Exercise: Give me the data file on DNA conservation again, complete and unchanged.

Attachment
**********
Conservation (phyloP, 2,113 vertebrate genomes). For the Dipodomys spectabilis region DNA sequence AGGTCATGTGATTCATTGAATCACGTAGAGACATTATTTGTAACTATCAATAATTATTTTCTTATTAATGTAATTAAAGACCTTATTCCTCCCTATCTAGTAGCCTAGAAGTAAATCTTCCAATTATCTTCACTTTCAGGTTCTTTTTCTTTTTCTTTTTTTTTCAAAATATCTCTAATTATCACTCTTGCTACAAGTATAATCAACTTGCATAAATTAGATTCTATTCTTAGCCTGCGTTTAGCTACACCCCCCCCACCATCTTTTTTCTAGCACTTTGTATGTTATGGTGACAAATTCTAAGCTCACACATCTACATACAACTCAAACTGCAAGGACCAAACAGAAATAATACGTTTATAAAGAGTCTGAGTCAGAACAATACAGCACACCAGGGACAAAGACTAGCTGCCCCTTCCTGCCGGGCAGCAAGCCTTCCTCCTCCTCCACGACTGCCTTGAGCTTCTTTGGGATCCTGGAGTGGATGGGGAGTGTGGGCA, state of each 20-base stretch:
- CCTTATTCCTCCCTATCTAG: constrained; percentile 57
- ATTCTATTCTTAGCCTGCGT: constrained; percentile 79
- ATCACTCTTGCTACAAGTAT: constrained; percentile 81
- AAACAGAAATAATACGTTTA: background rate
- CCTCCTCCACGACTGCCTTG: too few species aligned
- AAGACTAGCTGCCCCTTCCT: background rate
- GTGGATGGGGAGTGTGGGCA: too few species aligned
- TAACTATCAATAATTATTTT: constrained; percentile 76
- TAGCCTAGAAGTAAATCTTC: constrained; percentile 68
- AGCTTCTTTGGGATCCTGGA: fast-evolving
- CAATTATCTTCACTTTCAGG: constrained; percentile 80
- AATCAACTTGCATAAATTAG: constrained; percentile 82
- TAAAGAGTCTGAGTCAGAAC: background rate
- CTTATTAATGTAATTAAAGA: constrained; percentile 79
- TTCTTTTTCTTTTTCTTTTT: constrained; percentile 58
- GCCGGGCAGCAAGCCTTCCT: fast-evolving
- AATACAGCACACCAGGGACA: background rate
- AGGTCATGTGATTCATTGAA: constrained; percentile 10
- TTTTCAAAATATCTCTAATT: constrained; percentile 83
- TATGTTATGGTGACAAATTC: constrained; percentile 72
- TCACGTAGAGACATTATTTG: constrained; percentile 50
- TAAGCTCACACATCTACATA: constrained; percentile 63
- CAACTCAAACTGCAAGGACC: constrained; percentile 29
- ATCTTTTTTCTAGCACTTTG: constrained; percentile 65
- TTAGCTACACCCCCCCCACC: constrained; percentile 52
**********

Conservation (phyloP, 2,113 vertebrate genomes). For the Dipodomys spectabilis region DNA sequence AGGTCATGTGATTCATTGAATCACGTAGAGACATTATTTGTAACTATCAATAATTATTTTCTTATTAATGTAATTAAAGACCTTATTCCTCCCTATCTAGTAGCCTAGAAGTAAATCTTCCAATTATCTTCACTTTCAGGTTCTTTTTCTTTTTCTTTTTTTTTCAAAATATCTCTAATTATCACTCTTGCTACAAGTATAATCAACTTGCATAAATTAGATTCTATTCTTAGCCTGCGTTTAGCTACACCCCCCCCACCATCTTTTTTCTAGCACTTTGTATGTTATGGTGACAAATTCTAAGCTCACACATCTACATACAACTCAAACTGCAAGGACCAAACAGAAATAATACGTTTATAAAGAGTCTGAGTCAGAACAATACAGCACACCAGGGACAAAGACTAGCTGCCCCTTCCTGCCGGGCAGCAAGCCTTCCTCCTCCTCCACGACTGCCTTGAGCTTCTTTGGGATCCTGGAGTGGATGGGGAGTGTGGGCA, state of each 20-base stretch:
- CCTTATTCCTCCCTATCTAG: constrained; percentile 57
- ATTCTATTCTTAGCCTGCGT: constrained; percentile 79
- ATCACTCTTGCTACAAGTAT: constrained; percentile 81
- AAACAGAAATAATACGTTTA: background rate
- CCTCCTCCACGACTGCCTTG: too few species aligned
- AAGACTAGCTGCCCCTTCCT: background rate
- GTGGATGGGGAGTGTGGGCA: too few species aligned
- TAACTATCAATAATTATTTT: constrained; percentile 76
- TAGCCTAGAAGTAAATCTTC: constrained; percentile 68
- AGCTTCTTTGGGATCCTGGA: fast-evolving
- CAATTATCTTCACTTTCAGG: constrained; percentile 80
- AATCAACTTGCATAAATTAG: constrained; percentile 82
- TAAAGAGTCTGAGTCAGAAC: background rate
- CTTATTAATGTAATTAAAGA: constrained; percentile 79
- TTCTTTTTCTTTTTCTTTTT: constrained; percentile 58
- GCCGGGCAGCAAGCCTTCCT: fast-evolving
- AATACAGCACACCAGGGACA: background rate
- AGGTCATGTGATTCATTGAA: constrained; percentile 10
- TTTTCAAAATATCTCTAATT: constrained; percentile 83
- TATGTTATGGTGACAAATTC: constrained; percentile 72
- TCACGTAGAGACATTATTTG: constrained; percentile 50
- TAAGCTCACACATCTACATA: constrained; percentile 63
- CAACTCAAACTGCAAGGACC: constrained; percentile 29
- ATCTTTTTTCTAGCACTTTG: constrained; percentile 65
- TTAGCTACACCCCCCCCACC: constrained; percentile 52